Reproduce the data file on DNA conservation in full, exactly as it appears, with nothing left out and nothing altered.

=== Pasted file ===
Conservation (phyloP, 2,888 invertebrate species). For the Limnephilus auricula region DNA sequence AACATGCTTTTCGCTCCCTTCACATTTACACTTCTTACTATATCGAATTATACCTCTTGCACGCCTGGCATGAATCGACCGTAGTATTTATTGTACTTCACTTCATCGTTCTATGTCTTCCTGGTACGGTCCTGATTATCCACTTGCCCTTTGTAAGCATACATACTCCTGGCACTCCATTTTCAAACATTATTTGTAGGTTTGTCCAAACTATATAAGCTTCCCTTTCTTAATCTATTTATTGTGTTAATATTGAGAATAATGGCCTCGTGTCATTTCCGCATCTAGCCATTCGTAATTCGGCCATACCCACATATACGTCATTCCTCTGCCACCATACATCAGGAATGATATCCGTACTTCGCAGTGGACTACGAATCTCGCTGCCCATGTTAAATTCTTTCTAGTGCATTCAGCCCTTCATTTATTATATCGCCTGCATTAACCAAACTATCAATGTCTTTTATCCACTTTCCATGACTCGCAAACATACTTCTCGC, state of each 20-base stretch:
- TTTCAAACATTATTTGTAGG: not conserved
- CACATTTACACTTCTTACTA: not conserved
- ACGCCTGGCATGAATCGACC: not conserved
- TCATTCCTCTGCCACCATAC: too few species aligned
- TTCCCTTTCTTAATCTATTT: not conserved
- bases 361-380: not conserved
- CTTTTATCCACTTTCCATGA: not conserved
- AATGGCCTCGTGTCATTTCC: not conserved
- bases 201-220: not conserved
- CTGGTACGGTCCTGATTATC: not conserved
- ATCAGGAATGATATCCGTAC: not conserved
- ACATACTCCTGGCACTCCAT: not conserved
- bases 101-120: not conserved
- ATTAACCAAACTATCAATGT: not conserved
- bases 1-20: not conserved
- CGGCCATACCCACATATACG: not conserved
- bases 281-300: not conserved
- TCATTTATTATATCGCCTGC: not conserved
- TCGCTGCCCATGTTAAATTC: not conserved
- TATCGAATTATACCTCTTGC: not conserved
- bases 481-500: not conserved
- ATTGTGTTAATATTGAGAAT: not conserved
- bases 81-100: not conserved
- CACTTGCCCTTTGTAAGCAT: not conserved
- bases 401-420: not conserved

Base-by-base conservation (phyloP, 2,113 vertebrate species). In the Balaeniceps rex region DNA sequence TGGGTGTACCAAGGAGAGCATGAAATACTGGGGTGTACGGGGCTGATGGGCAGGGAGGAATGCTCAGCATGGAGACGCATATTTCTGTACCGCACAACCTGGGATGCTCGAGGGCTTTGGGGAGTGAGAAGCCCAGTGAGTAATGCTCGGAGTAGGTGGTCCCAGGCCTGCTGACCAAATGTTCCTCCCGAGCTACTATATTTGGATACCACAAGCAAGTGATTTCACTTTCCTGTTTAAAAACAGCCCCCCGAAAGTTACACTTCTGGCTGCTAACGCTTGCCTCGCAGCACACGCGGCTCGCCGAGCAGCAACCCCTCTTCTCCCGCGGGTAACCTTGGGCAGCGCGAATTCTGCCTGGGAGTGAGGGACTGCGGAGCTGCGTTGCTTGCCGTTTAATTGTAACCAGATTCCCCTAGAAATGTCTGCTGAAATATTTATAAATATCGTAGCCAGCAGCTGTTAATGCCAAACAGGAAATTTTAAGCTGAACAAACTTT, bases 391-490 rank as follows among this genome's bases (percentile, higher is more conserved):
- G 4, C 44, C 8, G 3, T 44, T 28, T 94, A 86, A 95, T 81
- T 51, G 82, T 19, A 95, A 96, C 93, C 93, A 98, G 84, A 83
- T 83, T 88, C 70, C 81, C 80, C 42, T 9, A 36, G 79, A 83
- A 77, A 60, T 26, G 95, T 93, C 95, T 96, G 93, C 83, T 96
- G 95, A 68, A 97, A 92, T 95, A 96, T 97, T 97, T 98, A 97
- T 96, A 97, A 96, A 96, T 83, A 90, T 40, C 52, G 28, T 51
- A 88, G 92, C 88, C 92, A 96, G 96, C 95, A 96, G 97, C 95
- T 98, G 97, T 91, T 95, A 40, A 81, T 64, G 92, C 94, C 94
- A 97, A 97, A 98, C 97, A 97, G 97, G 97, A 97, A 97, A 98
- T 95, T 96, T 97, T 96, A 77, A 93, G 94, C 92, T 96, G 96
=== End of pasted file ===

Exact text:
Conservation (phyloP, 2,888 invertebrate species). For the Limnephilus auricula region DNA sequence AACATGCTTTTCGCTCCCTTCACATTTACACTTCTTACTATATCGAATTATACCTCTTGCACGCCTGGCATGAATCGACCGTAGTATTTATTGTACTTCACTTCATCGTTCTATGTCTTCCTGGTACGGTCCTGATTATCCACTTGCCCTTTGTAAGCATACATACTCCTGGCACTCCATTTTCAAACATTATTTGTAGGTTTGTCCAAACTATATAAGCTTCCCTTTCTTAATCTATTTATTGTGTTAATATTGAGAATAATGGCCTCGTGTCATTTCCGCATCTAGCCATTCGTAATTCGGCCATACCCACATATACGTCATTCCTCTGCCACCATACATCAGGAATGATATCCGTACTTCGCAGTGGACTACGAATCTCGCTGCCCATGTTAAATTCTTTCTAGTGCATTCAGCCCTTCATTTATTATATCGCCTGCATTAACCAAACTATCAATGTCTTTTATCCACTTTCCATGACTCGCAAACATACTTCTCGC, state of each 20-base stretch:
- TTTCAAACATTATTTGTAGG: not conserved
- CACATTTACACTTCTTACTA: not conserved
- ACGCCTGGCATGAATCGACC: not conserved
- TCATTCCTCTGCCACCATAC: too few species aligned
- TTCCCTTTCTTAATCTATTT: not conserved
- bases 361-380: not conserved
- CTTTTATCCACTTTCCATGA: not conserved
- AATGGCCTCGTGTCATTTCC: not conserved
- bases 201-220: not conserved
- CTGGTACGGTCCTGATTATC: not conserved
- ATCAGGAATGATATCCGTAC: not conserved
- ACATACTCCTGGCACTCCAT: not conserved
- bases 101-120: not conserved
- ATTAACCAAACTATCAATGT: not conserved
- bases 1-20: not conserved
- CGGCCATACCCACATATACG: not conserved
- bases 281-300: not conserved
- TCATTTATTATATCGCCTGC: not conserved
- TCGCTGCCCATGTTAAATTC: not conserved
- TATCGAATTATACCTCTTGC: not conserved
- bases 481-500: not conserved
- ATTGTGTTAATATTGAGAAT: not conserved
- bases 81-100: not conserved
- CACTTGCCCTTTGTAAGCAT: not conserved
- bases 401-420: not conserved

Base-by-base conservation (phyloP, 2,113 vertebrate species). In the Balaeniceps rex region DNA sequence TGGGTGTACCAAGGAGAGCATGAAATACTGGGGTGTACGGGGCTGATGGGCAGGGAGGAATGCTCAGCATGGAGACGCATATTTCTGTACCGCACAACCTGGGATGCTCGAGGGCTTTGGGGAGTGAGAAGCCCAGTGAGTAATGCTCGGAGTAGGTGGTCCCAGGCCTGCTGACCAAATGTTCCTCCCGAGCTACTATATTTGGATACCACAAGCAAGTGATTTCACTTTCCTGTTTAAAAACAGCCCCCCGAAAGTTACACTTCTGGCTGCTAACGCTTGCCTCGCAGCACACGCGGCTCGCCGAGCAGCAACCCCTCTTCTCCCGCGGGTAACCTTGGGCAGCGCGAATTCTGCCTGGGAGTGAGGGACTGCGGAGCTGCGTTGCTTGCCGTTTAATTGTAACCAGATTCCCCTAGAAATGTCTGCTGAAATATTTATAAATATCGTAGCCAGCAGCTGTTAATGCCAAACAGGAAATTTTAAGCTGAACAAACTTT, bases 391-490 rank as follows among this genome's bases (percentile, higher is more conserved):
- G 4, C 44, C 8, G 3, T 44, T 28, T 94, A 86, A 95, T 81
- T 51, G 82, T 19, A 95, A 96, C 93, C 93, A 98, G 84, A 83
- T 83, T 88, C 70, C 81, C 80, C 42, T 9, A 36, G 79, A 83
- A 77, A 60, T 26, G 95, T 93, C 95, T 96, G 93, C 83, T 96
- G 95, A 68, A 97, A 92, T 95, A 96, T 97, T 97, T 98, A 97
- T 96, A 97, A 96, A 96, T 83, A 90, T 40, C 52, G 28, T 51
- A 88, G 92, C 88, C 92, A 96, G 96, C 95, A 96, G 97, C 95
- T 98, G 97, T 91, T 95, A 40, A 81, T 64, G 92, C 94, C 94
- A 97, A 97, A 98, C 97, A 97, G 97, G 97, A 97, A 97, A 98
- T 95, T 96, T 97, T 96, A 77, A 93, G 94, C 92, T 96, G 96